Fidel Castro, turning 83, still a force in Cuba

HAVANA (Reuters) – Fidel Castro is not the presence he once was in Cuba after three years out of public view but as he turns 83 on Thursday he still has clout and is working to ensure the island stays communist long after he is gone.

Although younger brother Raul Castro, who is 78, replaced him as president last year, Fidel Castro continues to be a powerful international voice for Cuba, through the regular commentary columns he writes for state-run media.

His internal role in Cuba’s government is less clear but it is generally assumed that while his brother runs the show from day to day, he does it in consultation with Fidel Castro.

“It’s still, I think, a partnership but Raul is now the senior partner,” said Brian Latell of the University of Miami’s Institute for Cuban and Cuban-American Studies. “Fidel is not able to be involved in the day-to-day stuff anymore.”

Fidel Castro led the revolution that toppled dictator Fulgencio Batista on January 1, 1959, and ran the country for 49 years before he underwent emergency surgery for an undisclosed intestinal ailment in July 2006.

He ceded power provisionally to Raul Castro and dropped out of sight and in February 2008 officially resigned on health grounds, allowing his brother to take his place as president.

He has been seen only in videos and photographs with visiting leaders since then but has taken on a kind of “conscience of communism” role in the nearly 250 columns he has written from his semi-seclusion in an undisclosed location.

In recent weeks, Castro has written mostly about the coup in Honduras that ousted President Manuel Zelaya and a U.S. plan to use military bases in Colombia. Cuba wants Zelaya reinstated.

Fidel Castro also has played down cautious steps taken this year by U.S. President Barack Obama to improve ties with Havana and has made very clear Washington should not expect concessions from Havana. “The adversary should never be under the illusion that Cuba will surrender,” he wrote in April.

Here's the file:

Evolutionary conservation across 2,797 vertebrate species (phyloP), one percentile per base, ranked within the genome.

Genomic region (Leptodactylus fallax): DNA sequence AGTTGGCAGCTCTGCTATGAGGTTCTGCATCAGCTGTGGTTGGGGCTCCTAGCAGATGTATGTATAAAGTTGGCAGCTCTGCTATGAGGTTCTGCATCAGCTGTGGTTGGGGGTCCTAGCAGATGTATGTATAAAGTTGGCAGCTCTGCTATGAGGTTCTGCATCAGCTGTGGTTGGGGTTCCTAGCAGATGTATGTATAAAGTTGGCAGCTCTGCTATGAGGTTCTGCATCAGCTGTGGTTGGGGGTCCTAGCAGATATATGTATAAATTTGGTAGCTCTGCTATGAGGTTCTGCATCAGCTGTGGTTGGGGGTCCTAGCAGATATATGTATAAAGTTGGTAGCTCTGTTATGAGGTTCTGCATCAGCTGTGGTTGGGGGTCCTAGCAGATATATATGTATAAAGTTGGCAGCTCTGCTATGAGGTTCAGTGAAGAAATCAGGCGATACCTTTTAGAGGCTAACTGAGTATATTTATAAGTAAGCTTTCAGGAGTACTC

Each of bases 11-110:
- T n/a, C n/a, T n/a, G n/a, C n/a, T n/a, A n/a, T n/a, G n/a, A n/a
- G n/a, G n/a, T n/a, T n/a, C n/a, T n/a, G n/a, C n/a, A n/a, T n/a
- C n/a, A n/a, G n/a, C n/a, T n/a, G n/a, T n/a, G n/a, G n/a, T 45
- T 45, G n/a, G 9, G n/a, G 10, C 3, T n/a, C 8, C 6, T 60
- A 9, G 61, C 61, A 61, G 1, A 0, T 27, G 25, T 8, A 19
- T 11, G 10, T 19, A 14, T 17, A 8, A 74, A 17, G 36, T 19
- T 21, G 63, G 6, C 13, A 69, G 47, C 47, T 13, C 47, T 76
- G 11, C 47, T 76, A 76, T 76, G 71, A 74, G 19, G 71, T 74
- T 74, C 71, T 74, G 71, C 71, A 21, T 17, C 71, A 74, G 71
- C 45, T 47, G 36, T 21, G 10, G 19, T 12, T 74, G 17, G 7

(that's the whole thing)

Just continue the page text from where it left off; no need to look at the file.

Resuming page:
Obama has said he will keep the 47-year-old U.S. trade embargo on Cuba in place to press the Cuban leadership to improve human rights and grant political freedoms.

Fidel Castro’s writings and comments by Venezuelan President Hugo Chavez show these two socialist allies still appear to work closely, orchestrating a strategy to counter U.S. influence and promote leftist governments in the region.

“LINES IN THE SAND”

But at home in Cuba, Raul and other leaders are battling the country’s worst economic crisis since the 1990s while they worry that the revolutionaries who transformed the country into a communist state five decades ago are getting old.

Raul Castro has tweaked the state-run economy to try to increase productivity but has also made clear that the goal of the aging leaders is to ensure communism lives on after them.

“We must ensure the impossibility of reversing the socio-political regime of the country, which is the only guarantee of its true independence,” he said in an August 1 speech to Cuba’s National Assembly.

Fidel Castro’s role, Latell said, has been to prevent the government from straying too far from the path of communist orthodoxy as it seeks to strengthen the economy.

“He is laying out prohibitions, lines in the sand, that Raul and successive generations must not cross,” said Latell, author of “After Fidel: The Inside Story of Castro’s Regime and Cuba’s Next Leader.”

But even as Fidel Castro continues to play politics at high levels, there are signs his place in the Cuban public’s consciousness has slipped.

Fidel Castro

Fidel Castro

His prolonged absence from public view has made him a remote figure for young people, who also tend to be impatient with a government many view as too ideologically rigid.

“Fidel is very intelligent but he can’t admit he made a mistake by giving Cuba a system that never worked,” said 26-year-old construction worker Raul Gonzalez Gonzalez.

Older Cubans, who remember Fidel Castro at the height of his powers, tend to be more positive.

“Fidel Castro has given us stability,” said Cicero Argent, a 63-year-old security guard. “Maybe things are a little difficult right now but we don’t have a drug problem, we don’t have a lot of crime like in other countries.”

That legacy should allow his successors to retain control after his death, said Dan Erikson of the Inter-American Dialogue in Washington.

“Though the prospect of his death still generates much speculation and Fidel’s death will be a mega-media event, he will leave behind a Cuban government sufficiently equipped to weather his passing without major disruption,” said Erikson.

“By living long enough to micro-manage the Cuban transition, Fidel has outwitted even his fiercest enemies.”

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